Exclusive breastfeeding (EBF) for the first six months of life is effective in preventing infant morbidity and mortality. However, 36% of Ugandan children below 6 months are not breastfed exclusively despite its active promotion. This study determined the prevalence and factors associated with exclusive breastfeeding among mothers working in the informal sector in Kampala district.
A community based cross-sectional study targeting 428 interviews with mothers with children aged 0–5 months was conducted. Analysis was done using modified Poisson regression in Stata version 14. The prevalence of exclusive breastfeeding was 42.8%. The factors associated with exclusive breastfeeding included: attending antenatal care at least 4 times (APR = 1.24; 95% CI: 1.01–1.51), intention to exclusively breastfeed for 6 months (APR = 1.26; 95% CI: 1.01–1.57) or longer (APR = 1.38; 95% CI: 1.06–1.76), proper breastfeeding practices (APR = 4.12; 95% CI: 2.88–5.90), age of the infant (APR = 0.78; 95% CI: 0.65–0.94) and (APR = 0.48; 95% CI: 0.39–0.60) for children aged 2–3 and 4–5 months respectively and working in a lower position (APR = 0.68; 95% CI: 0.55–0.83).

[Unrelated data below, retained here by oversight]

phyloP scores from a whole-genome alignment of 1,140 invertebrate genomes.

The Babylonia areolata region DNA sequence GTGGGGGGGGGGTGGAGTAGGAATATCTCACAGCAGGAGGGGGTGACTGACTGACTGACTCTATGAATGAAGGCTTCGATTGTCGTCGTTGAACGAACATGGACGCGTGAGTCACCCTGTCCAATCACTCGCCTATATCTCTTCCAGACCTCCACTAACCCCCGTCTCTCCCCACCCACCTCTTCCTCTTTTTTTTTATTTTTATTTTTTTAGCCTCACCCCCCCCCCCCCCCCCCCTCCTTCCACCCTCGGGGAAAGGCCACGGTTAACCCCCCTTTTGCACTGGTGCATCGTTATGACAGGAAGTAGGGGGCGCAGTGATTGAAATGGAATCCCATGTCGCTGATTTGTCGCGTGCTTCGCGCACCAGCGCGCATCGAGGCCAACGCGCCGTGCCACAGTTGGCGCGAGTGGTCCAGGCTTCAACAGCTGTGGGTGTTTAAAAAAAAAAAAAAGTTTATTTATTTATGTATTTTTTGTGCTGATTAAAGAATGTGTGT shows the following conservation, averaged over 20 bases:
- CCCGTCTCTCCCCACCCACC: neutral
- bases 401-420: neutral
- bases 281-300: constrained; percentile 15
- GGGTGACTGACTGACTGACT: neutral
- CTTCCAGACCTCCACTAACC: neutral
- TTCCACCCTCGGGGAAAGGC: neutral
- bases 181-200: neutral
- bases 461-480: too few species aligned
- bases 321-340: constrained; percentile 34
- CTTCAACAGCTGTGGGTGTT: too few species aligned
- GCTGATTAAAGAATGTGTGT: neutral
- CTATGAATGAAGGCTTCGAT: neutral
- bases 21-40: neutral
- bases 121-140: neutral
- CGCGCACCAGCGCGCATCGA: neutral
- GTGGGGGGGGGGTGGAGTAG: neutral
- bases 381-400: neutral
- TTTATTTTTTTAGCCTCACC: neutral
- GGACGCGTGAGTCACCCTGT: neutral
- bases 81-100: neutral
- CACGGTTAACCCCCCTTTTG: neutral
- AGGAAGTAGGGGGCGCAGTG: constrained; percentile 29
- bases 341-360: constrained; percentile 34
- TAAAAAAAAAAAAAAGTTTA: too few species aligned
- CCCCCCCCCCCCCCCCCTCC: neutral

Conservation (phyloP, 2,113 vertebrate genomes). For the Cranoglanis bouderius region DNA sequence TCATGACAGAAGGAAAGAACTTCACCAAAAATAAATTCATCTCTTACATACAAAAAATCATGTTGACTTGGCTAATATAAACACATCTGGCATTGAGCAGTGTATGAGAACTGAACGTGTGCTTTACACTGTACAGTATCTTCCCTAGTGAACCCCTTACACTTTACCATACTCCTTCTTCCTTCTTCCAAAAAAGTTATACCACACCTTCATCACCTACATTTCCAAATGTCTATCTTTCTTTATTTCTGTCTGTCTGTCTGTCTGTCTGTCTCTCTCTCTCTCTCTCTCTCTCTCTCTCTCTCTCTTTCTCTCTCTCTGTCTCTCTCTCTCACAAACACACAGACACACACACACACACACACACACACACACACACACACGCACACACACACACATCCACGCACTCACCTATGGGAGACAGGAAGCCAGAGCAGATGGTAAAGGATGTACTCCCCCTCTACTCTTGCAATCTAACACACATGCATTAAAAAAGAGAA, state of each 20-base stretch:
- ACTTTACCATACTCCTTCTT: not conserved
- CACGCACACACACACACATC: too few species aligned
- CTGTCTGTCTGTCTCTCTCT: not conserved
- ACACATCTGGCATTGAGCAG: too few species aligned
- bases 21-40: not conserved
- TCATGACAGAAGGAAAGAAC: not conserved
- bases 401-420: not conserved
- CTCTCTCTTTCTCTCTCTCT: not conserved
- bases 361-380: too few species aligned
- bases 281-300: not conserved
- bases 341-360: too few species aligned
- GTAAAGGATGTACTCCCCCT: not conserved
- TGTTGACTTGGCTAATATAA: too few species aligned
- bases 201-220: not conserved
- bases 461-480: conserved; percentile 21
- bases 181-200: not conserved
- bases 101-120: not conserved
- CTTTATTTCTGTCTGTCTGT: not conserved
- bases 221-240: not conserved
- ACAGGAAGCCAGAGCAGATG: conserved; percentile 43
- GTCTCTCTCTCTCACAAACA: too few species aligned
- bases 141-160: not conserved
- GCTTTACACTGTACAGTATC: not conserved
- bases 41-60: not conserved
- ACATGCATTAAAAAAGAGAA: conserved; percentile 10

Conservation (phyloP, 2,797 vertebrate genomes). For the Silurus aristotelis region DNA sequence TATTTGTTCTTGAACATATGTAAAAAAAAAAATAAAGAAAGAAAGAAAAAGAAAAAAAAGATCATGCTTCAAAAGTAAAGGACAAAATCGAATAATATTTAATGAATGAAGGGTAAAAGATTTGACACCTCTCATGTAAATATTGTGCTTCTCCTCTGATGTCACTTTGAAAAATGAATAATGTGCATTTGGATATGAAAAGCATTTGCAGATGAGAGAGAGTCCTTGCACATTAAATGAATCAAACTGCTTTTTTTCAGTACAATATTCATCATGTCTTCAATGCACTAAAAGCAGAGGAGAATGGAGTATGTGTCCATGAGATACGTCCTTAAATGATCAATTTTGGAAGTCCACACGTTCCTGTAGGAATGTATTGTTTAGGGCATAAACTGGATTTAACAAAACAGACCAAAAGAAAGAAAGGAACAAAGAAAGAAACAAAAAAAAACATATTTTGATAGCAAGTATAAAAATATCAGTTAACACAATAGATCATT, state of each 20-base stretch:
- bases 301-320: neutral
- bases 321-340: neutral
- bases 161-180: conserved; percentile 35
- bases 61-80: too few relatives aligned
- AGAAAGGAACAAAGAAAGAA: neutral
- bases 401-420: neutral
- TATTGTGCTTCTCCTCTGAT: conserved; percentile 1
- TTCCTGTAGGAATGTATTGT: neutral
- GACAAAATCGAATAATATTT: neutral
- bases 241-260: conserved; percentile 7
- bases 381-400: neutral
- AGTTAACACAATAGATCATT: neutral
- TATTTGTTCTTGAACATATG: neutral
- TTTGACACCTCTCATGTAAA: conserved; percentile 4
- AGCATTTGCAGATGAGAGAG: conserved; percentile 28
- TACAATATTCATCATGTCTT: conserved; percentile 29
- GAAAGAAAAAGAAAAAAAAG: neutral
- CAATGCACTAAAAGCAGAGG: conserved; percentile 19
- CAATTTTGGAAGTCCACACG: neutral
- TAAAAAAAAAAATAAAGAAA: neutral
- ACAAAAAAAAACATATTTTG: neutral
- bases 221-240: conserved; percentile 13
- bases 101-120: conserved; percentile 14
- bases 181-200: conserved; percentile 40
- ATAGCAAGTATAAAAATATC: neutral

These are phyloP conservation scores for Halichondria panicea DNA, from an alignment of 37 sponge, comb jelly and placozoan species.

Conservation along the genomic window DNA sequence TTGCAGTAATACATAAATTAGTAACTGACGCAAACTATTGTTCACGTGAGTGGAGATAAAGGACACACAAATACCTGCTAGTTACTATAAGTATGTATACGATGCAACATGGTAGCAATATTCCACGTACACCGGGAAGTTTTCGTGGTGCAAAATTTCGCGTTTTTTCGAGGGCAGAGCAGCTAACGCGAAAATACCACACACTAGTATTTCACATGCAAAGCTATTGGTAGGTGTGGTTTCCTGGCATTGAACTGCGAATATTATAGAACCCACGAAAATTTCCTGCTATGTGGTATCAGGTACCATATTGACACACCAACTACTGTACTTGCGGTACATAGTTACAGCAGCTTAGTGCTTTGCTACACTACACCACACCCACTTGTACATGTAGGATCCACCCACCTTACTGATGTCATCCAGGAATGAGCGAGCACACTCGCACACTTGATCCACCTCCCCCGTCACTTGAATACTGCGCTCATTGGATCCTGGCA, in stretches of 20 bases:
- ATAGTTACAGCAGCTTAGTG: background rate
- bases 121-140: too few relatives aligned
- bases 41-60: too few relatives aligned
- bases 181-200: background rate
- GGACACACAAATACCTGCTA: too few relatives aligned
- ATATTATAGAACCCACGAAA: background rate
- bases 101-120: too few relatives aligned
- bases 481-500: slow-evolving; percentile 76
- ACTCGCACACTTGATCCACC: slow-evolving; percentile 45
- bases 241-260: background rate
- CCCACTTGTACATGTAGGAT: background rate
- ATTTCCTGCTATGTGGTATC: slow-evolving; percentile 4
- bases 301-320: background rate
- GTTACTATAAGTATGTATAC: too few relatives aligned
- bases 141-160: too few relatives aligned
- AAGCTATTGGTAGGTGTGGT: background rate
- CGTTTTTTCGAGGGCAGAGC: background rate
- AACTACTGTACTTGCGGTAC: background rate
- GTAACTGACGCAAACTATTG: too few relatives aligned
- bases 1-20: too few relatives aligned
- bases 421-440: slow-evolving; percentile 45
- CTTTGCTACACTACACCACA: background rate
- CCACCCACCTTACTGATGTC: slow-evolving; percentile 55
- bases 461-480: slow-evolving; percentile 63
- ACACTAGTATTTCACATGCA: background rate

Mothers should be encouraged to attend antenatal care where they learn about the benefits of exclusive breastfeeding to children below 6 months hence enabling them to make informed decisions about exclusive breastfeeding. The government of Uganda should ensure maternity leave benefits of the employment act are enforced in the informal sector to allow women to practice EBF.